Even if your supervisor signs your trip, it will be more difficult for you to plan it. The world’s airlines are operating at around two-thirds of their pre-Covid capacity. That means fewer schedule options and fewer direct flights, says Bernstein’s Richard Clarke. The problem is not limited to flying. The breaking up of the 5:40am Eurostar train from London to Paris forces executives to arrive the night before to seal the morning deal with a croissant and latte.

Once on the trail, the experience is also not what it used to be. With many executive lounges yet to reopen, the weary manager must seek refuge in a noisy restaurant, or worse, as many restaurants also remain closed, on a concourse bench within earshot of a disgruntled baby. At many airports, he too will be required to wear a mask. Although London Heathrow and some other airports have lifted mask requirements, the US federal mask mandate has been extended until at least April 18. Last year, the Transportation Security Administration fined nearly 1,000 maskless travelers, so ignore the rule at your peril (and good luck spending that fine).

On board the plane, you may find yourself in economy class more often, and not just because of rising airfares. Some climate-conscious airlines are already reconfiguring planes with fewer business-class seats (whose emissions per occupant are three times those of an economy seat). CEOThose in big business will be sad to learn that even dirtier first-class seats may be gone forever.

In the air, expect to be served by cabin crew clad in personal protective equipment (especially in Asia, which remains more concerned about hygiene than the West). You should also keep your mask on, unless you’re consuming food or drinks (of the non-alcoholic variety on American Airlines, which will only restart in-flight alcoholic beverage sales in mid-April). At least hot meals are back; as recently as last month, even first-class passengers on American and Delta had to do without that livelihood on domestic flights.

Longer term, the news for the traveling executive is not all bad. The introduction of contactless technology and online check-in for flights and hotels should speed up travel a bit (at least once there’s no longer a need to check pandemic paperwork like passenger locator forms and certificates of travel). vaccines). With many planes sitting idle on the tarmac as a result of Covid-related cancellations, some airlines have jumped at the chance to fix them. The Australian Qantas, for example, has modernized its fleet of TO380 superjumbos by installing more comfortable seats for premium passengers. Singapore Airlines has upgraded the cabins of some of its short-haul fleets.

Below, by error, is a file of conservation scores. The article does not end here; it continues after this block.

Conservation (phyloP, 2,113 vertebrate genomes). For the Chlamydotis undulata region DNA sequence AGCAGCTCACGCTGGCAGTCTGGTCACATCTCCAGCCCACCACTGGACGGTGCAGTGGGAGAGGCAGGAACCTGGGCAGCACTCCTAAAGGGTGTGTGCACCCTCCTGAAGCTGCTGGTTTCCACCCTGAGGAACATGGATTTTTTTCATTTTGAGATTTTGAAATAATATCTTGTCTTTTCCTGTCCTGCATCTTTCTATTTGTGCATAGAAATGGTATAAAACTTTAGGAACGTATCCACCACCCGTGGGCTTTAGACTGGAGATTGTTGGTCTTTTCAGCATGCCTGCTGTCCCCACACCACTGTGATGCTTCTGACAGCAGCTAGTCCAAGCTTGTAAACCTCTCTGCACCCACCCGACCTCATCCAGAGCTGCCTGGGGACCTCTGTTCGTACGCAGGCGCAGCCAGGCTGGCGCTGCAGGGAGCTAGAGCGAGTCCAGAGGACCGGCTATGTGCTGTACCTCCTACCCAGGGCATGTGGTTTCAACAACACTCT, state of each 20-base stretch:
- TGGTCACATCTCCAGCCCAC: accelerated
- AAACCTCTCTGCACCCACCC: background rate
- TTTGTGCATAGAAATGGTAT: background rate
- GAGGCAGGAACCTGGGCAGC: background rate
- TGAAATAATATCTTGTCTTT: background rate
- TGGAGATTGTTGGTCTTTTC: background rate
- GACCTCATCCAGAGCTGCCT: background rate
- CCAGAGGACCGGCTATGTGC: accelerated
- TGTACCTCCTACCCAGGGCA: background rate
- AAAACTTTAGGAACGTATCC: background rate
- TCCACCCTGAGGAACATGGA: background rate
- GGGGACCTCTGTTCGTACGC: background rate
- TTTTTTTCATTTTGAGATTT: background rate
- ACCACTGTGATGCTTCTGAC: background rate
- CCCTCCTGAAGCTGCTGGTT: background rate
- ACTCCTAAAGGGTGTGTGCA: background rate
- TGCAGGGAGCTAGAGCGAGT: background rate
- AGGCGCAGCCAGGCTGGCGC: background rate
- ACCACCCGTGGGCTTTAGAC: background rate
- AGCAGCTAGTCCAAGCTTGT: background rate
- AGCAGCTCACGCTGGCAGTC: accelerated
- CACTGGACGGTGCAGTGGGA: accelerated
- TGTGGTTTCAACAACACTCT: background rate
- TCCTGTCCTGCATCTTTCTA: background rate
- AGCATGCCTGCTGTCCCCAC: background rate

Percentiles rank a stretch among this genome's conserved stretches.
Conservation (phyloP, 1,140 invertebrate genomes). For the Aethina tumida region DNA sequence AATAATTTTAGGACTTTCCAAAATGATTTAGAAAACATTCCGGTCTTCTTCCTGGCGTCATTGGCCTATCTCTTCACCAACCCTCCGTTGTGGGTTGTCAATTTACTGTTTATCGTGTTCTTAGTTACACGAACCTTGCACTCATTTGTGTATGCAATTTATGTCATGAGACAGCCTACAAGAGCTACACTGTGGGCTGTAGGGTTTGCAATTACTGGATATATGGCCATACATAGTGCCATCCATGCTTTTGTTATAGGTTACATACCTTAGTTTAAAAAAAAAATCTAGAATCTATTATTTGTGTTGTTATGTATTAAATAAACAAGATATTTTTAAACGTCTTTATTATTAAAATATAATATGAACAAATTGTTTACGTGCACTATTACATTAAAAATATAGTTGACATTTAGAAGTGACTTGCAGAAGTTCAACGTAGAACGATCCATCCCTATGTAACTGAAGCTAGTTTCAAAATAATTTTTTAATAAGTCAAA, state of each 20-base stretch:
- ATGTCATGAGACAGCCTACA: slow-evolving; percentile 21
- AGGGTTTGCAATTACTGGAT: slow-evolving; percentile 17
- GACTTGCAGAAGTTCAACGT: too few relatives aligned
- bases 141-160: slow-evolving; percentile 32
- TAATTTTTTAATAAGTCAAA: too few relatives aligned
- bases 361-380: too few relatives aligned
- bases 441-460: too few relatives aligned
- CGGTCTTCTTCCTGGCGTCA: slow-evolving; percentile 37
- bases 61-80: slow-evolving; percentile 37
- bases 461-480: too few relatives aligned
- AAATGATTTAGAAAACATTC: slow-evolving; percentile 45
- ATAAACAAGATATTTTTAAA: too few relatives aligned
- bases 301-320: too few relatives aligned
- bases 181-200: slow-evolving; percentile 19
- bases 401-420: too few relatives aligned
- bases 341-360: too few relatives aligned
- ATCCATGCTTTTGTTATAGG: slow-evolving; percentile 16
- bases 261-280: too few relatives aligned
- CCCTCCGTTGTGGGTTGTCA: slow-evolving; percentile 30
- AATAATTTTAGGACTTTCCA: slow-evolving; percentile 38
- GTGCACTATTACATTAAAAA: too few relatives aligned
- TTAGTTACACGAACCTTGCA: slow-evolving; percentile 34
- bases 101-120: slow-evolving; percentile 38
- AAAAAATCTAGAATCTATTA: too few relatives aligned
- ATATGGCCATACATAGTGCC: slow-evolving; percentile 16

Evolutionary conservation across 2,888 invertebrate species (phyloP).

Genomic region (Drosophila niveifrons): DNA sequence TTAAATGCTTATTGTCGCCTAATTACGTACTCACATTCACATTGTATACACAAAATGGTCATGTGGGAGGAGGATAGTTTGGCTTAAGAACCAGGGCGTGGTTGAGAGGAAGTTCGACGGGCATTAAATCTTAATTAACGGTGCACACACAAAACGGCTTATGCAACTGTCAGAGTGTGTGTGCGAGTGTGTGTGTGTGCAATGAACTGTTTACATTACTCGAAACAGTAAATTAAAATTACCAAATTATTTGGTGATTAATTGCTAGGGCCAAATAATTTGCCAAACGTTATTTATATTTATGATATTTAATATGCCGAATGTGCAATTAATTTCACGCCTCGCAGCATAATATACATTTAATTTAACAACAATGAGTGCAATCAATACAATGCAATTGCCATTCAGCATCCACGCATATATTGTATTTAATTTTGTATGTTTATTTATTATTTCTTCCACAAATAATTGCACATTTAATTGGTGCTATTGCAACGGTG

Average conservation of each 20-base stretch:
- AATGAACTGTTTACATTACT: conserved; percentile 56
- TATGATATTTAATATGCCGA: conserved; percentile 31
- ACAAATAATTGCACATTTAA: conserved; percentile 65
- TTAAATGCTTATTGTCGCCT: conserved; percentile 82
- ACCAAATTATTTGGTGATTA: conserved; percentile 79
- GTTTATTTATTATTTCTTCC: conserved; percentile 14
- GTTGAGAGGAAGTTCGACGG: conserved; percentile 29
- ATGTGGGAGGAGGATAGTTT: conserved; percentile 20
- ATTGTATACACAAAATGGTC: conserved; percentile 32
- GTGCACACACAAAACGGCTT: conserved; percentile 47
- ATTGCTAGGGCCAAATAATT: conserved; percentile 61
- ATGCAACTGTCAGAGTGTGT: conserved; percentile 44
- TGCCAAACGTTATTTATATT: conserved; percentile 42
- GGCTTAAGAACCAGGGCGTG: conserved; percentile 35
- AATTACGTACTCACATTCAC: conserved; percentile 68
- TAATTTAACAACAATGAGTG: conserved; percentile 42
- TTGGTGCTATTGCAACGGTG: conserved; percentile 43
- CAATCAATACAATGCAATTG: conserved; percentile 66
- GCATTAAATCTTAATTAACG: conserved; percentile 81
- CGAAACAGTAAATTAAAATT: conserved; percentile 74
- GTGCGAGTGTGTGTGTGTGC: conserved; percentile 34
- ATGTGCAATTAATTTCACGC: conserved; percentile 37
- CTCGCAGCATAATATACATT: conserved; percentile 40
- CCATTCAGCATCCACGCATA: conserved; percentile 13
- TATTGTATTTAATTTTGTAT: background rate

The few who do get to travel on a corporate jet are also becoming a little less select. Business jet traffic has recovered much faster than commercial aviation. According to ALAXa consultancy, January was the busiest month on record, with the number of flights 15% higher than in January 2019. In a Morgan Stanley survey, 11% of respondents said their companies would be more liberal with the use of private jets in 2022 than they were in 2021.

Chronic jet lag can become a thing of the past. With long-distance travel still restricted, companies are reportedly opting to send executives on fewer trips that span more days. Unseemly displays of corporate machismo, like flying halfway around the world for a short meeting, may never come back, no doubt pleasing all involved.

And many of those longer trips combine work and play. Morgan Stanley sees evidence from U.S. hotel chains that Thursdays and Sundays are becoming more popular with guests, suggesting some workers may be shifting trips to the beginning or end of the week to blend work. with pleasure. Such trips have become common enough to earn the ugly nickname “bleisure.” Danny Finkel of Trip Actions, a firm that helps others manage business travel, says this could also appeal to spenders: Weekend flights are often much cheaper, offsetting the cost of flights. additional nights in a hotel.

Perhaps the best news for the bedraggled business traveler is that some trips just won’t happen. Jarrod’s Castle UBS, a bank, notes that 40% of business trips are to meet with clients and another 40% are internal meetings. Conferences, exhibitions and the like make up the rest. He estimates that perhaps half of the excursions within the company, especially for training or meetings between people who are not C-Executive suite, they are expendable. That means a fifth less travel overall. No complaints there.

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This article appeared in the Business section of the print edition under the headline “The Return of the Road Warrior”